The museum entrance boards, which are the starting playing boards, are nicely laid out. Their three essential areas–the vault for the money, the storage area, and the starting rooms are all very clearly deliniated and were even big enough to accomodate the pieces that needed to go into them.

Some of the wing pieces. Image by Rob Huddleston.

The wings are Tetris-like pieces that link together to create the rooms of a museum. As noted above, each is clearly color-coded as to which object it can contain. In some cases the doors from one wing to the next didn’t quite line up as well as I would have liked, but I definitely chalk that up to the prototype.

The front side of one set of employee tokens. Image by Rob Huddleston.

The double-sided employee tokens were likewise clear and easy to decipher.

A couple of the contract cards. Image by Rob Huddleston.

Throughout, the pieces are decorated with just enough added flair to maintain the theme without getting in the way of gameplay. The contract cards show actual pieces from museums around the world.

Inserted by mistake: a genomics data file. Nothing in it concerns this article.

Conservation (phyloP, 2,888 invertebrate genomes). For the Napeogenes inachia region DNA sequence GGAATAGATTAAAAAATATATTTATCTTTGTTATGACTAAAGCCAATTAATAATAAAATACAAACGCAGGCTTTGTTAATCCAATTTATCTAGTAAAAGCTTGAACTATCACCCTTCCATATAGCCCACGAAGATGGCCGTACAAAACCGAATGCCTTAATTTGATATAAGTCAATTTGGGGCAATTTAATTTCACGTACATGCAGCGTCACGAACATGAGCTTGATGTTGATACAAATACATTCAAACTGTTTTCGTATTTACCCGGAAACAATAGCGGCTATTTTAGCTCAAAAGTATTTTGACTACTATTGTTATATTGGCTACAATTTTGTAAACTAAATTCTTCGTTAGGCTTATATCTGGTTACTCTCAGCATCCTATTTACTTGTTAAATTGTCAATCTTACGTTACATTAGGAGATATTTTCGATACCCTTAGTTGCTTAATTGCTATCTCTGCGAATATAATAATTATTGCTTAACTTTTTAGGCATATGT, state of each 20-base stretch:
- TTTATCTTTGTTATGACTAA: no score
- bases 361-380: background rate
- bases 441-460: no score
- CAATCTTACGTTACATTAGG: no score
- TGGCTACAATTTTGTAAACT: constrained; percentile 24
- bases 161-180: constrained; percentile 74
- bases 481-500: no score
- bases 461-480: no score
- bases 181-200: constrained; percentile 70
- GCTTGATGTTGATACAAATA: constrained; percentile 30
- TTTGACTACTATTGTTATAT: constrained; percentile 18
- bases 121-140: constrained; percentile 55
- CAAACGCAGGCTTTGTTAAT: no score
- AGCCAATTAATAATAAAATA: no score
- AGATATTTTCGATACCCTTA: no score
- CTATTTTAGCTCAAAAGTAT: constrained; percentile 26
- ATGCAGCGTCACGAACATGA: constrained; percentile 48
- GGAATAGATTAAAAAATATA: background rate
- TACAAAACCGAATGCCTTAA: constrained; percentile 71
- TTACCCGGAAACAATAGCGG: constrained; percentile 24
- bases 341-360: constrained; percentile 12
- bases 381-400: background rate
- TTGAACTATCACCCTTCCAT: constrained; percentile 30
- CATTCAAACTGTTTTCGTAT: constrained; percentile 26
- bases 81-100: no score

How to Play Curators

Download a copy of the rulebook.

The Goal

The goal of the game is to have the most impressive museum when all of the wings have been collected.

Setup

The auction house board. Image by Rob Huddleston.

To begin, place the end game token is placed in the middle of the table, with the wings randomly placed in a spiral, with the end game token at its center. Place the auction house nearby. One of each color of object token is placed on the end game disc, and another of each color on the bottom row of the auction house.